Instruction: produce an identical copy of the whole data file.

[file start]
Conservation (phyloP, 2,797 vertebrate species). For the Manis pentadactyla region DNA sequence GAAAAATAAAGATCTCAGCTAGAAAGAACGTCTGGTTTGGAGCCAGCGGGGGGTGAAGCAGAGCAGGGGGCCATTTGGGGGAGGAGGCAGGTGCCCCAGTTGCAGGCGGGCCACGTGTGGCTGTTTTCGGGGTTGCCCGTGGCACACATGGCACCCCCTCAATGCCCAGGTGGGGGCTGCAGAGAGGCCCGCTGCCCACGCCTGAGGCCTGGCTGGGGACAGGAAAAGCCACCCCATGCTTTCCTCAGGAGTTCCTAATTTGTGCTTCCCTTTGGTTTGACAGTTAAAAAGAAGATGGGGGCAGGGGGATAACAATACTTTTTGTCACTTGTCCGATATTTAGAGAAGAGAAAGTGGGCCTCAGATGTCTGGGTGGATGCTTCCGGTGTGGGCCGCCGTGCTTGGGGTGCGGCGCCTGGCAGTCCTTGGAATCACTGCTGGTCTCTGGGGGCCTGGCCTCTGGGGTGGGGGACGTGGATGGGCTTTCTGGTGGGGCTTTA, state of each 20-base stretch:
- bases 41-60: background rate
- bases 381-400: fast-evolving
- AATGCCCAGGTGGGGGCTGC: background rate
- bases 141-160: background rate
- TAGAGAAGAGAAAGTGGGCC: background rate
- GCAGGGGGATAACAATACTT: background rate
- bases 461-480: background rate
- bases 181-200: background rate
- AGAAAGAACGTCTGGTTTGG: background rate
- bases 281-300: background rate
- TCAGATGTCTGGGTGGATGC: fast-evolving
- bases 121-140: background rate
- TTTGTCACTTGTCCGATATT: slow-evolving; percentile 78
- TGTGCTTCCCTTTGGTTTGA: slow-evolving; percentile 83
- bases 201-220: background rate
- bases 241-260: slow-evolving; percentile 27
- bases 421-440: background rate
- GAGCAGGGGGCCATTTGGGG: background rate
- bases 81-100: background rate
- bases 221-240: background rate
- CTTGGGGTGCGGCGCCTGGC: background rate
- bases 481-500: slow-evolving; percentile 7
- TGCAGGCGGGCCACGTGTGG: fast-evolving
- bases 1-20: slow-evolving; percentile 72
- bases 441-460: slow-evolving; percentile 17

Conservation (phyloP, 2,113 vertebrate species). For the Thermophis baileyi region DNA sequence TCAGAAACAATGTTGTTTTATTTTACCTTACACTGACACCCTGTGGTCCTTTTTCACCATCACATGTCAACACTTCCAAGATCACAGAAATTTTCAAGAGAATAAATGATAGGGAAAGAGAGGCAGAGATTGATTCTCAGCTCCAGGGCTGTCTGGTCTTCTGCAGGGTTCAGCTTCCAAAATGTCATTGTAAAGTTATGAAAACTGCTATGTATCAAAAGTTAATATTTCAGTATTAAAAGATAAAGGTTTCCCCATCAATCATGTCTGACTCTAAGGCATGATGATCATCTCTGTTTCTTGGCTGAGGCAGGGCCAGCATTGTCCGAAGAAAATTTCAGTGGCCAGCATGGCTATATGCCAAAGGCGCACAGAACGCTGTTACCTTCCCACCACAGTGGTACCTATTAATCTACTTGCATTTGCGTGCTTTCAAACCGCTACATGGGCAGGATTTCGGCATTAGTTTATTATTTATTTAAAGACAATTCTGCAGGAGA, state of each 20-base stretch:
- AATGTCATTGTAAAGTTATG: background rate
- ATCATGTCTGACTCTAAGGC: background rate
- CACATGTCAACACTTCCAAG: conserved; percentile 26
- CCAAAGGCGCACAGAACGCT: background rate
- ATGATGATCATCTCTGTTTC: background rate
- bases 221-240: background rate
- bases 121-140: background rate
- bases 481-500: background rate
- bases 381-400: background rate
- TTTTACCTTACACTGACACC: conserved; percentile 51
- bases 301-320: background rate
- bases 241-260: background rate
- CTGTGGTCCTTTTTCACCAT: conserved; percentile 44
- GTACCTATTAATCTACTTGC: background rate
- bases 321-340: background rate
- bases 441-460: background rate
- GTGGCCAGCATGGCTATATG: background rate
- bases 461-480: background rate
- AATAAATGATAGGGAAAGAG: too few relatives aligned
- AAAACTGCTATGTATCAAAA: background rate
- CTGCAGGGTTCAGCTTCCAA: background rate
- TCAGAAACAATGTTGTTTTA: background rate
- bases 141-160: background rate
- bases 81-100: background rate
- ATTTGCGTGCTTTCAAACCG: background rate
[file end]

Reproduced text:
Conservation (phyloP, 2,797 vertebrate species). For the Manis pentadactyla region DNA sequence GAAAAATAAAGATCTCAGCTAGAAAGAACGTCTGGTTTGGAGCCAGCGGGGGGTGAAGCAGAGCAGGGGGCCATTTGGGGGAGGAGGCAGGTGCCCCAGTTGCAGGCGGGCCACGTGTGGCTGTTTTCGGGGTTGCCCGTGGCACACATGGCACCCCCTCAATGCCCAGGTGGGGGCTGCAGAGAGGCCCGCTGCCCACGCCTGAGGCCTGGCTGGGGACAGGAAAAGCCACCCCATGCTTTCCTCAGGAGTTCCTAATTTGTGCTTCCCTTTGGTTTGACAGTTAAAAAGAAGATGGGGGCAGGGGGATAACAATACTTTTTGTCACTTGTCCGATATTTAGAGAAGAGAAAGTGGGCCTCAGATGTCTGGGTGGATGCTTCCGGTGTGGGCCGCCGTGCTTGGGGTGCGGCGCCTGGCAGTCCTTGGAATCACTGCTGGTCTCTGGGGGCCTGGCCTCTGGGGTGGGGGACGTGGATGGGCTTTCTGGTGGGGCTTTA, state of each 20-base stretch:
- bases 41-60: background rate
- bases 381-400: fast-evolving
- AATGCCCAGGTGGGGGCTGC: background rate
- bases 141-160: background rate
- TAGAGAAGAGAAAGTGGGCC: background rate
- GCAGGGGGATAACAATACTT: background rate
- bases 461-480: background rate
- bases 181-200: background rate
- AGAAAGAACGTCTGGTTTGG: background rate
- bases 281-300: background rate
- TCAGATGTCTGGGTGGATGC: fast-evolving
- bases 121-140: background rate
- TTTGTCACTTGTCCGATATT: slow-evolving; percentile 78
- TGTGCTTCCCTTTGGTTTGA: slow-evolving; percentile 83
- bases 201-220: background rate
- bases 241-260: slow-evolving; percentile 27
- bases 421-440: background rate
- GAGCAGGGGGCCATTTGGGG: background rate
- bases 81-100: background rate
- bases 221-240: background rate
- CTTGGGGTGCGGCGCCTGGC: background rate
- bases 481-500: slow-evolving; percentile 7
- TGCAGGCGGGCCACGTGTGG: fast-evolving
- bases 1-20: slow-evolving; percentile 72
- bases 441-460: slow-evolving; percentile 17

Conservation (phyloP, 2,113 vertebrate species). For the Thermophis baileyi region DNA sequence TCAGAAACAATGTTGTTTTATTTTACCTTACACTGACACCCTGTGGTCCTTTTTCACCATCACATGTCAACACTTCCAAGATCACAGAAATTTTCAAGAGAATAAATGATAGGGAAAGAGAGGCAGAGATTGATTCTCAGCTCCAGGGCTGTCTGGTCTTCTGCAGGGTTCAGCTTCCAAAATGTCATTGTAAAGTTATGAAAACTGCTATGTATCAAAAGTTAATATTTCAGTATTAAAAGATAAAGGTTTCCCCATCAATCATGTCTGACTCTAAGGCATGATGATCATCTCTGTTTCTTGGCTGAGGCAGGGCCAGCATTGTCCGAAGAAAATTTCAGTGGCCAGCATGGCTATATGCCAAAGGCGCACAGAACGCTGTTACCTTCCCACCACAGTGGTACCTATTAATCTACTTGCATTTGCGTGCTTTCAAACCGCTACATGGGCAGGATTTCGGCATTAGTTTATTATTTATTTAAAGACAATTCTGCAGGAGA, state of each 20-base stretch:
- AATGTCATTGTAAAGTTATG: background rate
- ATCATGTCTGACTCTAAGGC: background rate
- CACATGTCAACACTTCCAAG: conserved; percentile 26
- CCAAAGGCGCACAGAACGCT: background rate
- ATGATGATCATCTCTGTTTC: background rate
- bases 221-240: background rate
- bases 121-140: background rate
- bases 481-500: background rate
- bases 381-400: background rate
- TTTTACCTTACACTGACACC: conserved; percentile 51
- bases 301-320: background rate
- bases 241-260: background rate
- CTGTGGTCCTTTTTCACCAT: conserved; percentile 44
- GTACCTATTAATCTACTTGC: background rate
- bases 321-340: background rate
- bases 441-460: background rate
- GTGGCCAGCATGGCTATATG: background rate
- bases 461-480: background rate
- AATAAATGATAGGGAAAGAG: too few relatives aligned
- AAAACTGCTATGTATCAAAA: background rate
- CTGCAGGGTTCAGCTTCCAA: background rate
- TCAGAAACAATGTTGTTTTA: background rate
- bases 141-160: background rate
- bases 81-100: background rate
- ATTTGCGTGCTTTCAAACCG: background rate